Updated 2.40pm

The Planning Authority has reversed its decision to remove objections to development applications from public view after the action was exposed by an environmental NGO.

Earlier on Tuesday, Moviment Graffitti revealed that the change would mean no-one would know the number and nature of objections made against planning applications.

In a statement hours later, the Planning Authority confirmed that it had initially planned to hide the representations, saying it had been advised to do so following a GDPR audit.

"Given the fact that the Development Planning Act does not provide any guidance for the processing or accessibility of representations, the Authority opted to follow the guidance as stipulated in the GDPR," it said.

"In order to allow further consultation on the matter, the authority reversed its decision and will once again keep all representations available to public."

The PA apologised for "any inconvenience" its initial decision had caused and said it "remains committed to ensure that the planning process is transparent and open to public access and scrutiny".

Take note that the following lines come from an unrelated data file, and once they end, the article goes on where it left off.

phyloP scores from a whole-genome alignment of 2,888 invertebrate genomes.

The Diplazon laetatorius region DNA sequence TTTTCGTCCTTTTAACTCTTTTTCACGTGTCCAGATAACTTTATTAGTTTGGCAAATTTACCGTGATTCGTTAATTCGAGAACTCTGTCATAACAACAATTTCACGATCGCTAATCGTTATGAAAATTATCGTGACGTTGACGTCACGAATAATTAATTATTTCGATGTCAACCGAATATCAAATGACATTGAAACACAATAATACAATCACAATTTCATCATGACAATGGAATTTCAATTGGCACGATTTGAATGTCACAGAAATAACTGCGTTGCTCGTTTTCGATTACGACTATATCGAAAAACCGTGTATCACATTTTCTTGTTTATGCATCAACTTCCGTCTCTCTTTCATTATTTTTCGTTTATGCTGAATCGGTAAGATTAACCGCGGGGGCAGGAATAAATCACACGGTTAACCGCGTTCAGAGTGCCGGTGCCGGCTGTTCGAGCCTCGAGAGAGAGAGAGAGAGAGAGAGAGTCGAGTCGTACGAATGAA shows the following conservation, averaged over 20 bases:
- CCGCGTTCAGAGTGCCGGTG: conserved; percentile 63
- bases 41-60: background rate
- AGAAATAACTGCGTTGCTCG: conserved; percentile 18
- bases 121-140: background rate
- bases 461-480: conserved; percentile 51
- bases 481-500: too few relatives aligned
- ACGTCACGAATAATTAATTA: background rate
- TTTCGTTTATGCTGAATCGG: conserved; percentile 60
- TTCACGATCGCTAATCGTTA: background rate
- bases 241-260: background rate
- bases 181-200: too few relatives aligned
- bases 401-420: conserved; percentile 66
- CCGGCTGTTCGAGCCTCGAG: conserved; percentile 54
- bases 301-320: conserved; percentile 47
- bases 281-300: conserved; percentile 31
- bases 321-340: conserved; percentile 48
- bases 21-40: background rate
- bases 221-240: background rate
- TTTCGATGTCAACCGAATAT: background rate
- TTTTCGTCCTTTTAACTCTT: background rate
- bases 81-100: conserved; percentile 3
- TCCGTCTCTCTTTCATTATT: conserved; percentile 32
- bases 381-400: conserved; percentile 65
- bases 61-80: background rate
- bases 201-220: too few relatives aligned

Graffitti observed that the PA had said in an internal circular that applicants and their architects should be the only ones able to view the public's objections.  

“This shameful decision is the result of the filth that there is within the authority, which is now trying to hide more basic information from a system which is already geared to work against the citizens,” the group said. 

Hiding the public's objections was intended to protect the public image of property speculators and developers, as well as politicians and the PA itself, Graffitti said.

This was because the public had been filing record numbers of objections to development applications in recent months.  

Hiding the objections was the only route left to “those who want to do everything underhand,” the NGO added about the initial decision. "The bias towards developers is now getting even more clear.”  

Graffitti said Planning Minister Aaron Farrugia and PA chief executive Martin Saliba should both be held responsible for this.

In a separate statement, independent election candidate Arnold Cassola asked the Ombudsman to investigate the PA's decision, saying it violated the basic right for transparency, more so when proposed projects 'stole' parts of public land including the coast and the airspace.

In another statement, the Nationalist Party said the authority's initial decision was unacceptable.

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